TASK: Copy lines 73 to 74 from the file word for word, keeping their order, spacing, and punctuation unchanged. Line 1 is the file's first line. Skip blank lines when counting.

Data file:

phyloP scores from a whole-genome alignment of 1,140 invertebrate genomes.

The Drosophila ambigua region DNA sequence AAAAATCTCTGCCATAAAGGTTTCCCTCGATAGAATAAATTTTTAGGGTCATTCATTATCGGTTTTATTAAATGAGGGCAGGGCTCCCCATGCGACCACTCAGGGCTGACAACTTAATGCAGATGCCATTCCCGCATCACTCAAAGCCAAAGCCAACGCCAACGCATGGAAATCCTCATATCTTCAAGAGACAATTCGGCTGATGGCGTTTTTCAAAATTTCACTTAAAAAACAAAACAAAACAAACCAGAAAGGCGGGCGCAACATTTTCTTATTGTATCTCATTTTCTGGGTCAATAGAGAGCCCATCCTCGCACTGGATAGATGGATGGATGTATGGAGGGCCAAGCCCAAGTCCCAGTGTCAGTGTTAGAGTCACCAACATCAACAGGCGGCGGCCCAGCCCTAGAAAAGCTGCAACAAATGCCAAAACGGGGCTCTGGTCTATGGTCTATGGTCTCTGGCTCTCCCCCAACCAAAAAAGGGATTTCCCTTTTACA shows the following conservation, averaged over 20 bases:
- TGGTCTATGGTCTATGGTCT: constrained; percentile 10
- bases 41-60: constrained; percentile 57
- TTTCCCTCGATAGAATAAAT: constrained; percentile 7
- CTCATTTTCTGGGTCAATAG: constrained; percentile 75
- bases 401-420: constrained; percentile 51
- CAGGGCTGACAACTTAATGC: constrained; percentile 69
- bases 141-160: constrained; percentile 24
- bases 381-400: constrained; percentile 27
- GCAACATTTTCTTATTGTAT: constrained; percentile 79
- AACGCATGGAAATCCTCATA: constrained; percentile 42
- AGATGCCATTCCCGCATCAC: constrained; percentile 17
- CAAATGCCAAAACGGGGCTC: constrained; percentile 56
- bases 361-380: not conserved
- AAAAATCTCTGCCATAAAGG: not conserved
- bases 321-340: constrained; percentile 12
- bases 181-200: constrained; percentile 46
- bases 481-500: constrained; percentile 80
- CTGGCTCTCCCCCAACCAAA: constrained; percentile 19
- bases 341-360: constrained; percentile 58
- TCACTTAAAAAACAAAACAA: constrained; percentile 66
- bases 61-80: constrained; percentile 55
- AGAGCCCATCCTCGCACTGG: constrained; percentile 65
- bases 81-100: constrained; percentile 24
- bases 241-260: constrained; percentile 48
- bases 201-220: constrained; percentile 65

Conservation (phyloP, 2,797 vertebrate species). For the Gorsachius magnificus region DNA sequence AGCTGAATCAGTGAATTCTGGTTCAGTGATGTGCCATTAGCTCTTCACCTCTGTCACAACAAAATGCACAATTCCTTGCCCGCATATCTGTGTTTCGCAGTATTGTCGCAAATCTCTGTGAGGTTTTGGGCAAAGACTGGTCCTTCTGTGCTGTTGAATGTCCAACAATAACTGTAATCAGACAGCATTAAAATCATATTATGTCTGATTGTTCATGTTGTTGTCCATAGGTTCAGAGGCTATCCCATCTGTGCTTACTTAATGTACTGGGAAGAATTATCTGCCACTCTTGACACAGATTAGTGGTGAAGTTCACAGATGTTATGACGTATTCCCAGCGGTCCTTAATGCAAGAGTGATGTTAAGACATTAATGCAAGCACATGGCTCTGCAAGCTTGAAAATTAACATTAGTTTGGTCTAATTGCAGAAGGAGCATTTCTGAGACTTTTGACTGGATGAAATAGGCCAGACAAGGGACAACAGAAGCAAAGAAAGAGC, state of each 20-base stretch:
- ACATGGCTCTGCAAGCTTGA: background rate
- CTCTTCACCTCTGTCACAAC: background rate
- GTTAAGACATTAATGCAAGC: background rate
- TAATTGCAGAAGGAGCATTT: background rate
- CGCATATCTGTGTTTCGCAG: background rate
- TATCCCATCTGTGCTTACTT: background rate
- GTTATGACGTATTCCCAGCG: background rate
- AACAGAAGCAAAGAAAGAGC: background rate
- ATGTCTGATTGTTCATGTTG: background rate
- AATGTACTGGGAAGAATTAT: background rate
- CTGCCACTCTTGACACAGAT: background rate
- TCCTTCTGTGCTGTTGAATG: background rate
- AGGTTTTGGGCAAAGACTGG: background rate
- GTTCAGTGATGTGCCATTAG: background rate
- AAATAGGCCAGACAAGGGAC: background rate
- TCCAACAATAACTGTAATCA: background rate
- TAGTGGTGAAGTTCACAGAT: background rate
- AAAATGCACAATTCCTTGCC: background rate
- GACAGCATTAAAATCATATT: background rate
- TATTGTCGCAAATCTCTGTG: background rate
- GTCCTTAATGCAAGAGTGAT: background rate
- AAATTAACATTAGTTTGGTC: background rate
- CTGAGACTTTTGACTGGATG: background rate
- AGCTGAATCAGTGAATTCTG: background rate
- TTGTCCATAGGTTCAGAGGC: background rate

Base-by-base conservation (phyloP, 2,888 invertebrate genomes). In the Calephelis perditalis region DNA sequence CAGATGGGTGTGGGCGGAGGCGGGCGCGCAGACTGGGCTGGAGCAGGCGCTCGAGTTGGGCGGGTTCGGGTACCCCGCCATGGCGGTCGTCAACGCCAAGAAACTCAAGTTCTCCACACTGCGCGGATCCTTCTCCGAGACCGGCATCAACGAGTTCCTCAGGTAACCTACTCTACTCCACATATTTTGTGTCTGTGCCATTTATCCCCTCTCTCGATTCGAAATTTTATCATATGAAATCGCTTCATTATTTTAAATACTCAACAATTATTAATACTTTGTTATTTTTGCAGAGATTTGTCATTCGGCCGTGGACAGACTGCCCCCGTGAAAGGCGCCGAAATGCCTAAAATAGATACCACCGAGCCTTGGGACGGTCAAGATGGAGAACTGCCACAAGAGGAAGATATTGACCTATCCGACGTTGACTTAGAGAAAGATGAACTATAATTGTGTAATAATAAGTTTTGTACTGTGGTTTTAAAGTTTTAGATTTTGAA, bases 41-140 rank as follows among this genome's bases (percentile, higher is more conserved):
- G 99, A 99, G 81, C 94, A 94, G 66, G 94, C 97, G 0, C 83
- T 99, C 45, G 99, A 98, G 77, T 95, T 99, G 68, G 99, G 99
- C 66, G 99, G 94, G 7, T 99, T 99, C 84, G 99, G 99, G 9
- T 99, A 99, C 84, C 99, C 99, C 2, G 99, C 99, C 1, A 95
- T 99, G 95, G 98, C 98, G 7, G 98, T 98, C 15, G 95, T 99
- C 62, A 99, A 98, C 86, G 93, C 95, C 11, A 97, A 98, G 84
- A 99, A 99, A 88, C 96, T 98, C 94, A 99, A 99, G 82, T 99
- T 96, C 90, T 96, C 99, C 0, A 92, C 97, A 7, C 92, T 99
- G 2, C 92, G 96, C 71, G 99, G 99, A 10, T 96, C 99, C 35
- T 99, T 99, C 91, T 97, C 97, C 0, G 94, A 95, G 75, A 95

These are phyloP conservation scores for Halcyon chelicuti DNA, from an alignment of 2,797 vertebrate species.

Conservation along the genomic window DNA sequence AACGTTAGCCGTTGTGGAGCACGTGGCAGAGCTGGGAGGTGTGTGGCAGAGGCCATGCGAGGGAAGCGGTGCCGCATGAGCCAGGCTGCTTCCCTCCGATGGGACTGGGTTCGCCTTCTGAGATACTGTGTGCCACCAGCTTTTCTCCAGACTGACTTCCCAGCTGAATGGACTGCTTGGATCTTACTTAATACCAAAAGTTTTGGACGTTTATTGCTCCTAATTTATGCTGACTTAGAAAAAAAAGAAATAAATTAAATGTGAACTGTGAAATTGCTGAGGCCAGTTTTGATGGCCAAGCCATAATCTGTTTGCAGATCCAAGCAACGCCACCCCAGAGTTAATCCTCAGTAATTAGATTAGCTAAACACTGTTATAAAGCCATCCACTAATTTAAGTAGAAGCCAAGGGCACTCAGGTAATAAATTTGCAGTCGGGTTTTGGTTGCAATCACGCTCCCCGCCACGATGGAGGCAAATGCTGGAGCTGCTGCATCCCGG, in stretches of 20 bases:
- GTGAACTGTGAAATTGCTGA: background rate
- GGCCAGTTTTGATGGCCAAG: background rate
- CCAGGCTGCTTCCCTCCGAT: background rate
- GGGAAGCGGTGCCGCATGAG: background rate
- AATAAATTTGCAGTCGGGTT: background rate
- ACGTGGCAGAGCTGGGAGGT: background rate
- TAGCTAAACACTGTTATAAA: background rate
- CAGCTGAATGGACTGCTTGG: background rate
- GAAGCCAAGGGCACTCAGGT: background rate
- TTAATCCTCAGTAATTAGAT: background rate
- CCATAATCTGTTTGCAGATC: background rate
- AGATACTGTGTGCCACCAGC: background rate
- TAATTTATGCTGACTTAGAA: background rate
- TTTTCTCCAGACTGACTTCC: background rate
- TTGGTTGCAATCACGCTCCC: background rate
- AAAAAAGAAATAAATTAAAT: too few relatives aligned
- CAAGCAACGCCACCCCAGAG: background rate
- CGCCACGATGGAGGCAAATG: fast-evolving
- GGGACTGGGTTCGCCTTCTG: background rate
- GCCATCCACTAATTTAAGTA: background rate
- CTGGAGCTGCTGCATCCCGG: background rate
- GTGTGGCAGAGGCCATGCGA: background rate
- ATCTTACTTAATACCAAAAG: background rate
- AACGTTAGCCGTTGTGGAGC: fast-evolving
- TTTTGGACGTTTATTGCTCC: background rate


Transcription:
- TAGCTAAACACTGTTATAAA: background rate
- CAGCTGAATGGACTGCTTGG: background rate